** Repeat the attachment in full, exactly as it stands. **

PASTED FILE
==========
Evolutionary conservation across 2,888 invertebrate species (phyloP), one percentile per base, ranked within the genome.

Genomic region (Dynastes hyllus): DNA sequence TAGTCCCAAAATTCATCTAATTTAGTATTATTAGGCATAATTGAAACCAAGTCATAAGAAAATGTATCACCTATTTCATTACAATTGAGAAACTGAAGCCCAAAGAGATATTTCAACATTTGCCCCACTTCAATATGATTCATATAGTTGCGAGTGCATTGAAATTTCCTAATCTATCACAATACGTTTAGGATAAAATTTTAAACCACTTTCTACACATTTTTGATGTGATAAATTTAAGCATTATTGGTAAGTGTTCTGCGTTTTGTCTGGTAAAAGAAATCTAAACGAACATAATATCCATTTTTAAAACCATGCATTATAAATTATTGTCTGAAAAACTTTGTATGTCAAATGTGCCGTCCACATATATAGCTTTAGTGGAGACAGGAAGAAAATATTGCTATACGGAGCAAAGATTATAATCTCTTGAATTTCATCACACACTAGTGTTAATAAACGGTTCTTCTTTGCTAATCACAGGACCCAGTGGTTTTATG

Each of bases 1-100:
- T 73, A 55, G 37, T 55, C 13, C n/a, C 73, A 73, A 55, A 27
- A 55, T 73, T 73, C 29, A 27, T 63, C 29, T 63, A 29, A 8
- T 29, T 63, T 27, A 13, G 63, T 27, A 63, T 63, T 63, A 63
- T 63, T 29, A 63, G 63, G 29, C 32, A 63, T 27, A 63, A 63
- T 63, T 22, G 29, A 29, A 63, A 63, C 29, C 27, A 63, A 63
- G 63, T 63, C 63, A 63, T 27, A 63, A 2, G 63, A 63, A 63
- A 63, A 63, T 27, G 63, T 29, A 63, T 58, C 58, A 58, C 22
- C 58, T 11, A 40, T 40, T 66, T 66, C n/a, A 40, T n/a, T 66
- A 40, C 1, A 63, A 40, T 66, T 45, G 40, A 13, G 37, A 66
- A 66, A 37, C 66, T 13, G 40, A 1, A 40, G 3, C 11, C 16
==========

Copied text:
Evolutionary conservation across 2,888 invertebrate species (phyloP), one percentile per base, ranked within the genome.

Genomic region (Dynastes hyllus): DNA sequence TAGTCCCAAAATTCATCTAATTTAGTATTATTAGGCATAATTGAAACCAAGTCATAAGAAAATGTATCACCTATTTCATTACAATTGAGAAACTGAAGCCCAAAGAGATATTTCAACATTTGCCCCACTTCAATATGATTCATATAGTTGCGAGTGCATTGAAATTTCCTAATCTATCACAATACGTTTAGGATAAAATTTTAAACCACTTTCTACACATTTTTGATGTGATAAATTTAAGCATTATTGGTAAGTGTTCTGCGTTTTGTCTGGTAAAAGAAATCTAAACGAACATAATATCCATTTTTAAAACCATGCATTATAAATTATTGTCTGAAAAACTTTGTATGTCAAATGTGCCGTCCACATATATAGCTTTAGTGGAGACAGGAAGAAAATATTGCTATACGGAGCAAAGATTATAATCTCTTGAATTTCATCACACACTAGTGTTAATAAACGGTTCTTCTTTGCTAATCACAGGACCCAGTGGTTTTATG

Each of bases 1-100:
- T 73, A 55, G 37, T 55, C 13, C n/a, C 73, A 73, A 55, A 27
- A 55, T 73, T 73, C 29, A 27, T 63, C 29, T 63, A 29, A 8
- T 29, T 63, T 27, A 13, G 63, T 27, A 63, T 63, T 63, A 63
- T 63, T 29, A 63, G 63, G 29, C 32, A 63, T 27, A 63, A 63
- T 63, T 22, G 29, A 29, A 63, A 63, C 29, C 27, A 63, A 63
- G 63, T 63, C 63, A 63, T 27, A 63, A 2, G 63, A 63, A 63
- A 63, A 63, T 27, G 63, T 29, A 63, T 58, C 58, A 58, C 22
- C 58, T 11, A 40, T 40, T 66, T 66, C n/a, A 40, T n/a, T 66
- A 40, C 1, A 63, A 40, T 66, T 45, G 40, A 13, G 37, A 66
- A 66, A 37, C 66, T 13, G 40, A 1, A 40, G 3, C 11, C 16